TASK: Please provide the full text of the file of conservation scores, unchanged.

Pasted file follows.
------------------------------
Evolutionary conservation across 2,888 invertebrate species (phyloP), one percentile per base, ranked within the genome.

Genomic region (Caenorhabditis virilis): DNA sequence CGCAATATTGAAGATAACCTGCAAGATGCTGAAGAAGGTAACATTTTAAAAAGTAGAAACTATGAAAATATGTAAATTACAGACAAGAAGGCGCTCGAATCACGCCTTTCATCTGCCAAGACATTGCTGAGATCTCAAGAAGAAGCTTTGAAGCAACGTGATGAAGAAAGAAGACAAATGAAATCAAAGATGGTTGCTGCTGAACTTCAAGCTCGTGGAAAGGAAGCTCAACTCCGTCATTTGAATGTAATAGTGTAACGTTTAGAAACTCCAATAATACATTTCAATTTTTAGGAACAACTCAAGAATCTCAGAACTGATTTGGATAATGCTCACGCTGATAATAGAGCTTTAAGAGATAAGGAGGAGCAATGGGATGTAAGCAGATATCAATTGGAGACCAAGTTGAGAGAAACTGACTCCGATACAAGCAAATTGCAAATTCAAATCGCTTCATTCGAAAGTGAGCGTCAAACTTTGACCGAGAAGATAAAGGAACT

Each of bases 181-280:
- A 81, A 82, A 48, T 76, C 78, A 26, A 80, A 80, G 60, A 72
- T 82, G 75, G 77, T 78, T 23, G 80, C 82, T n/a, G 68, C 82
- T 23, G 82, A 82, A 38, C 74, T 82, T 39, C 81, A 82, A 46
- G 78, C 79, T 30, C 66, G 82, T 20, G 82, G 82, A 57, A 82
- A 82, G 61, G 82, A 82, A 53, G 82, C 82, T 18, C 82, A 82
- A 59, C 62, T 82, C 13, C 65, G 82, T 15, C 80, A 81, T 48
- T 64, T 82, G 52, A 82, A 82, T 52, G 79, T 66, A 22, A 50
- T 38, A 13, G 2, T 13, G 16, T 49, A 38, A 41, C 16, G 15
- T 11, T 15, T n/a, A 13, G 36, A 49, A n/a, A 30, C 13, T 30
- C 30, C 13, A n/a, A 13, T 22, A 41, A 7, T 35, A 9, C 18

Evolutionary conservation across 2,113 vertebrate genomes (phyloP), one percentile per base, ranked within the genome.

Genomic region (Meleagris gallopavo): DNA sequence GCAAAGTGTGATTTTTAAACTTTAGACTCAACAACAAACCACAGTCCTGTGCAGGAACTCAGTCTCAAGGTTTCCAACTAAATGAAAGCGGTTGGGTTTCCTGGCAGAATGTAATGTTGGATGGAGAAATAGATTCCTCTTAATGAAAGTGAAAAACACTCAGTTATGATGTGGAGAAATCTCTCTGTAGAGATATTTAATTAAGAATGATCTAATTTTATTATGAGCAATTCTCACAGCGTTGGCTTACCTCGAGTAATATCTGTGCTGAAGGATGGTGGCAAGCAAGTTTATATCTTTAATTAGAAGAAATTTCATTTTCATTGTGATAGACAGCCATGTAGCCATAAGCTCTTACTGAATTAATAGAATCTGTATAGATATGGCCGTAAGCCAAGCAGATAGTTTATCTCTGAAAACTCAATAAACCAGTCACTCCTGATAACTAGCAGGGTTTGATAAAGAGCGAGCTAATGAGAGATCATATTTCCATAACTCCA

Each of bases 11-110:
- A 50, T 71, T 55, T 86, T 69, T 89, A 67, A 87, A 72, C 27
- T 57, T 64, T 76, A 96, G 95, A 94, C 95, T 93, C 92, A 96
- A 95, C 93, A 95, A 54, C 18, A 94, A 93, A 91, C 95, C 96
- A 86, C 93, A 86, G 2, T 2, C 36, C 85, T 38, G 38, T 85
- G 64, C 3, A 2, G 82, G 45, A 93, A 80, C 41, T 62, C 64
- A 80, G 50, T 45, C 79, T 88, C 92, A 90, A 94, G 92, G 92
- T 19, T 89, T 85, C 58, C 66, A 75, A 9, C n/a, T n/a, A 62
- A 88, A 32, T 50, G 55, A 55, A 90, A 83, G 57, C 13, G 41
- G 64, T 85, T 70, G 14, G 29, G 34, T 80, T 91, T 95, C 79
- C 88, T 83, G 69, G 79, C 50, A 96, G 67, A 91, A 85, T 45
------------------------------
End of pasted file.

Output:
Evolutionary conservation across 2,888 invertebrate species (phyloP), one percentile per base, ranked within the genome.

Genomic region (Caenorhabditis virilis): DNA sequence CGCAATATTGAAGATAACCTGCAAGATGCTGAAGAAGGTAACATTTTAAAAAGTAGAAACTATGAAAATATGTAAATTACAGACAAGAAGGCGCTCGAATCACGCCTTTCATCTGCCAAGACATTGCTGAGATCTCAAGAAGAAGCTTTGAAGCAACGTGATGAAGAAAGAAGACAAATGAAATCAAAGATGGTTGCTGCTGAACTTCAAGCTCGTGGAAAGGAAGCTCAACTCCGTCATTTGAATGTAATAGTGTAACGTTTAGAAACTCCAATAATACATTTCAATTTTTAGGAACAACTCAAGAATCTCAGAACTGATTTGGATAATGCTCACGCTGATAATAGAGCTTTAAGAGATAAGGAGGAGCAATGGGATGTAAGCAGATATCAATTGGAGACCAAGTTGAGAGAAACTGACTCCGATACAAGCAAATTGCAAATTCAAATCGCTTCATTCGAAAGTGAGCGTCAAACTTTGACCGAGAAGATAAAGGAACT

Each of bases 181-280:
- A 81, A 82, A 48, T 76, C 78, A 26, A 80, A 80, G 60, A 72
- T 82, G 75, G 77, T 78, T 23, G 80, C 82, T n/a, G 68, C 82
- T 23, G 82, A 82, A 38, C 74, T 82, T 39, C 81, A 82, A 46
- G 78, C 79, T 30, C 66, G 82, T 20, G 82, G 82, A 57, A 82
- A 82, G 61, G 82, A 82, A 53, G 82, C 82, T 18, C 82, A 82
- A 59, C 62, T 82, C 13, C 65, G 82, T 15, C 80, A 81, T 48
- T 64, T 82, G 52, A 82, A 82, T 52, G 79, T 66, A 22, A 50
- T 38, A 13, G 2, T 13, G 16, T 49, A 38, A 41, C 16, G 15
- T 11, T 15, T n/a, A 13, G 36, A 49, A n/a, A 30, C 13, T 30
- C 30, C 13, A n/a, A 13, T 22, A 41, A 7, T 35, A 9, C 18

Evolutionary conservation across 2,113 vertebrate genomes (phyloP), one percentile per base, ranked within the genome.

Genomic region (Meleagris gallopavo): DNA sequence GCAAAGTGTGATTTTTAAACTTTAGACTCAACAACAAACCACAGTCCTGTGCAGGAACTCAGTCTCAAGGTTTCCAACTAAATGAAAGCGGTTGGGTTTCCTGGCAGAATGTAATGTTGGATGGAGAAATAGATTCCTCTTAATGAAAGTGAAAAACACTCAGTTATGATGTGGAGAAATCTCTCTGTAGAGATATTTAATTAAGAATGATCTAATTTTATTATGAGCAATTCTCACAGCGTTGGCTTACCTCGAGTAATATCTGTGCTGAAGGATGGTGGCAAGCAAGTTTATATCTTTAATTAGAAGAAATTTCATTTTCATTGTGATAGACAGCCATGTAGCCATAAGCTCTTACTGAATTAATAGAATCTGTATAGATATGGCCGTAAGCCAAGCAGATAGTTTATCTCTGAAAACTCAATAAACCAGTCACTCCTGATAACTAGCAGGGTTTGATAAAGAGCGAGCTAATGAGAGATCATATTTCCATAACTCCA

Each of bases 11-110:
- A 50, T 71, T 55, T 86, T 69, T 89, A 67, A 87, A 72, C 27
- T 57, T 64, T 76, A 96, G 95, A 94, C 95, T 93, C 92, A 96
- A 95, C 93, A 95, A 54, C 18, A 94, A 93, A 91, C 95, C 96
- A 86, C 93, A 86, G 2, T 2, C 36, C 85, T 38, G 38, T 85
- G 64, C 3, A 2, G 82, G 45, A 93, A 80, C 41, T 62, C 64
- A 80, G 50, T 45, C 79, T 88, C 92, A 90, A 94, G 92, G 92
- T 19, T 89, T 85, C 58, C 66, A 75, A 9, C n/a, T n/a, A 62
- A 88, A 32, T 50, G 55, A 55, A 90, A 83, G 57, C 13, G 41
- G 64, T 85, T 70, G 14, G 29, G 34, T 80, T 91, T 95, C 79
- C 88, T 83, G 69, G 79, C 50, A 96, G 67, A 91, A 85, T 45